Global Cooling

Why U.S. immigration policy is causing international students to sour on U.S. colleges, and how the tide can be reversed

March 25, 2019  

In higher education, many colleges and universities view learning as something that isn’t constrained by classroom walls, campus boundaries, or even geographical borders. Many institutions point to their population of international students as proof that they’re facilitating the exchange of knowledge and ideas across cultures.

Over the past couple years, these institutions have had a tougher time recruiting students from abroad. New U.S. immigration policies — including new restrictions on visas for students who are Chinese nationals, as well as the controversial “travel ban,” which continues to restrict entry for nationals of certain Muslim-majority countries — are making some international students feel unwelcome, unsafe, or both. As a result, they’re less likely to enroll at American colleges and universities.

In 2018, the Institute for International Education reported a decline of 6.6 percent in new enrollment of international students at U.S. colleges, compared to the previous year. At the same time, a study published by the Canadian Bureau for International Education showed that international enrollment at Canadian colleges increased 16 percent from 2017 to 2018, following a 20 percent increase the year before.

For U.S. schools, this is a financial problem as much as an ideological one. Because many international students pay full tuition, these stats don’t just mean bad news for higher education’s institutional mission—they indicate a big hit to their bottom line, too.

The numbers make it clear: international admissions are fighting an uphill battle. But with smart communication strategies for reaching, recruiting, and retaining students from other countries, the climb can be a little easier to manage.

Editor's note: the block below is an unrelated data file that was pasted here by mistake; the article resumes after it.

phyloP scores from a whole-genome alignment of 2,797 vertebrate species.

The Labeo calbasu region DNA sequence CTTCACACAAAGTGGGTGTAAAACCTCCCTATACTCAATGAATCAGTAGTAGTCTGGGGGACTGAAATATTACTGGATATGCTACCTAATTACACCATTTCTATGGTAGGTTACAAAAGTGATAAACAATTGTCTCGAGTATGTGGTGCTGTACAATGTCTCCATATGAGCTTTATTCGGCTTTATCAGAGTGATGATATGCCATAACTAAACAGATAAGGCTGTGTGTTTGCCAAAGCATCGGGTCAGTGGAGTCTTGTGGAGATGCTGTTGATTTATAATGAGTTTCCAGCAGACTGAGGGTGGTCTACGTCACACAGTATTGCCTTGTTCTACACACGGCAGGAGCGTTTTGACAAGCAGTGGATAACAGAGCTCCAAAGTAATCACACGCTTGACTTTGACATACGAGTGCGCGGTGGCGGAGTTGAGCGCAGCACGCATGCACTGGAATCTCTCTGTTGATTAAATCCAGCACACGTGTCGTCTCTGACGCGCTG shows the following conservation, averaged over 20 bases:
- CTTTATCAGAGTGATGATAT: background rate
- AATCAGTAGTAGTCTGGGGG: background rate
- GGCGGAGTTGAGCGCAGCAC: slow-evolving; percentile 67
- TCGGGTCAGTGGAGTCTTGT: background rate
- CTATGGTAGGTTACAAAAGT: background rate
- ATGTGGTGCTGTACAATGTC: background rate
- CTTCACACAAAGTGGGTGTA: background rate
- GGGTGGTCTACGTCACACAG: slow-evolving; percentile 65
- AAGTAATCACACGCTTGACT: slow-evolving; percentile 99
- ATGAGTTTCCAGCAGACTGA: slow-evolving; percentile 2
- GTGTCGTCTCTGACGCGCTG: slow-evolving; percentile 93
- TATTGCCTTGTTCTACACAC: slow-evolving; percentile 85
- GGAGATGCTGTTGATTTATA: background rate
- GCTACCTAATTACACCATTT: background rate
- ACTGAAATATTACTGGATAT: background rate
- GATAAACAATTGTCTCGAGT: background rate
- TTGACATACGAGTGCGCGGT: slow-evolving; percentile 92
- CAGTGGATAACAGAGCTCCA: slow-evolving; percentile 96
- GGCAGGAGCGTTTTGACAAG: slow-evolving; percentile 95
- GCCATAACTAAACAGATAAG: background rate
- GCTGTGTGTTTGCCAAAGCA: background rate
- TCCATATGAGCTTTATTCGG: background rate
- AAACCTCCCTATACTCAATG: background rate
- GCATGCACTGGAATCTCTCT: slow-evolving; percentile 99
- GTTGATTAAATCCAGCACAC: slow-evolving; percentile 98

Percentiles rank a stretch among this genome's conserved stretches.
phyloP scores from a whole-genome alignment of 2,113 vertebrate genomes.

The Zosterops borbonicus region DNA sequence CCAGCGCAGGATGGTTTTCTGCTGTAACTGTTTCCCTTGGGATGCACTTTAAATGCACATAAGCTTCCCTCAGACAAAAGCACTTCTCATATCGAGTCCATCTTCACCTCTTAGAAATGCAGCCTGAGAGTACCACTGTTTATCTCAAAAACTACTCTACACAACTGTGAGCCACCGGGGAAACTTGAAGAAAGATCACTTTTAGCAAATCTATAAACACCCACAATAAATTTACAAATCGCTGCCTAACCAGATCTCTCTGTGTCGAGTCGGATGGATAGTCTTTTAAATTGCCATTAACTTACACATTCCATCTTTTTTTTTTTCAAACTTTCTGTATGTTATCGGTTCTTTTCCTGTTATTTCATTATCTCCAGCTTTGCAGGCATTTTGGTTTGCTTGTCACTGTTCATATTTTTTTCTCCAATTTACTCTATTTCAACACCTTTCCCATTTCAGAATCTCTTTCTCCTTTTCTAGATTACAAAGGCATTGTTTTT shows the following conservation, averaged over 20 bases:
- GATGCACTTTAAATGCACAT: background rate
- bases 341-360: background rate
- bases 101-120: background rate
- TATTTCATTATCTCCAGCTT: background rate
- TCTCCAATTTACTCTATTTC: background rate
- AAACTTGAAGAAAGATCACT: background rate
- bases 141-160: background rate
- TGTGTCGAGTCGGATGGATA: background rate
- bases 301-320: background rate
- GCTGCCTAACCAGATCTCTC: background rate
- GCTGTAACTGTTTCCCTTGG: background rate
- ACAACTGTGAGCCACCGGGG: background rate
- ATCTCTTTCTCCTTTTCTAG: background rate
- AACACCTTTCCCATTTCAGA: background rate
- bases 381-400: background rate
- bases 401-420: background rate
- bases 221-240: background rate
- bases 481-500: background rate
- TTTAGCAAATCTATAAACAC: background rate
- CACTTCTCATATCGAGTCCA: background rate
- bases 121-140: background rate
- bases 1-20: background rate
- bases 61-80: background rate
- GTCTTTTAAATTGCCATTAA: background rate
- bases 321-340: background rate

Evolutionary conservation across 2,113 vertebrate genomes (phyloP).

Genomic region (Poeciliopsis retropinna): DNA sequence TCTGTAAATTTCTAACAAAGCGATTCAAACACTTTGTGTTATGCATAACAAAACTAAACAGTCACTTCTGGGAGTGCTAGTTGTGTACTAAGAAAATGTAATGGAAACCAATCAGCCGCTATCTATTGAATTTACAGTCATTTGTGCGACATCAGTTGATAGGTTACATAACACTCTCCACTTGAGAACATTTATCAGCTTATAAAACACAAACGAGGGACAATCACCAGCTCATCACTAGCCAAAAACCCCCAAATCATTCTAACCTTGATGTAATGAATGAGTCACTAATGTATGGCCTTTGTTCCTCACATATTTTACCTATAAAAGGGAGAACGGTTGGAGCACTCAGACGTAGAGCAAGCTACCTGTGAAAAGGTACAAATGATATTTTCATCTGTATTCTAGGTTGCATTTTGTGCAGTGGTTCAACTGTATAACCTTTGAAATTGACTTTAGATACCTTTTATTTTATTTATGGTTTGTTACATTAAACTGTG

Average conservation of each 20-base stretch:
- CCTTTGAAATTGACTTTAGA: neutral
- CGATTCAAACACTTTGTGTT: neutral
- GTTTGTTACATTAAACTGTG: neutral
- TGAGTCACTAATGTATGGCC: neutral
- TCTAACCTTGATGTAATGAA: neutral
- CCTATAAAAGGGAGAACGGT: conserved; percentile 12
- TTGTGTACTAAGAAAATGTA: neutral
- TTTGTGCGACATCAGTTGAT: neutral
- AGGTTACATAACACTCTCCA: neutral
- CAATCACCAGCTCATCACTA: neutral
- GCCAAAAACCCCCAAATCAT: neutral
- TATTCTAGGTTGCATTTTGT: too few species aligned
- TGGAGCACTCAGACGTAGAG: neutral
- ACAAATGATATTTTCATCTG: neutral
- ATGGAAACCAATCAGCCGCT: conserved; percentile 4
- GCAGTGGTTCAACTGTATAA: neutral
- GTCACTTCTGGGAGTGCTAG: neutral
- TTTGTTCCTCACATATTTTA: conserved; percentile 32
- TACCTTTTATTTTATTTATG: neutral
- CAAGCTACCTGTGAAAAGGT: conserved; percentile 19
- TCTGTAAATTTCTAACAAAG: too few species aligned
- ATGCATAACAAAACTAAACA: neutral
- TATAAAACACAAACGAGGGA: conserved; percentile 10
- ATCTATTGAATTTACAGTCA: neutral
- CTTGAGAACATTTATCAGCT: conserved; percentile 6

Remember that it’s not about you.

At least, it’s not all about you. Of course, you need to communicate your offerings for students from other countries. But you must also provide relevant, useful information that makes their journey easier to navigate. After all, you’re not just selling your organization. You’re selling the country. And as international students decide where to study abroad, they’re going to remember your college if you’re supportive and helpful throughout that process.

Be honest and open.

Yes, it’s something we all learned as kindergartners. But it applies here as well. Don’t sugarcoat or gloss over the current situation with visas and travel restrictions. International students are savvy enough to know that they’re going to face challenges here. Your job is to help them know what those challenges are ahead of time, so they can be prepared to handle them.

Follow through.

A global mindset shouldn’t stop at the admissions process. Make sure the experience for your international students is as smooth as possible, both before they arrive and long after they get here. If they run into issues along the way, do everything you can to help them through. We all know that the best ambassadors for your brand are those who have had a great experience. And if you can support international students through this tumultuous time, they’ll spread the word.

Get creative with your tactics.

We tell our clients this all the time, but it bears repeating: your brand is so much more than slick materials created by your marketing department. It lives in the decisions you make and the actions you take as an institution. So if global perspectives are important to your mission (and we’re assuming they are), prove it by creating programs and policies that make it easier on international students.

International enrollment is crucial to the mission and the balance sheets of colleges and universities across the country. Even if the tightening of U.S. immigration policy is short-lived, it could have a lasting effect on international students’ willingness to study here. We believe that the downward trends can be reversed—but it’s going to take long-term strategies and significant changes to the way universities operate and market themselves.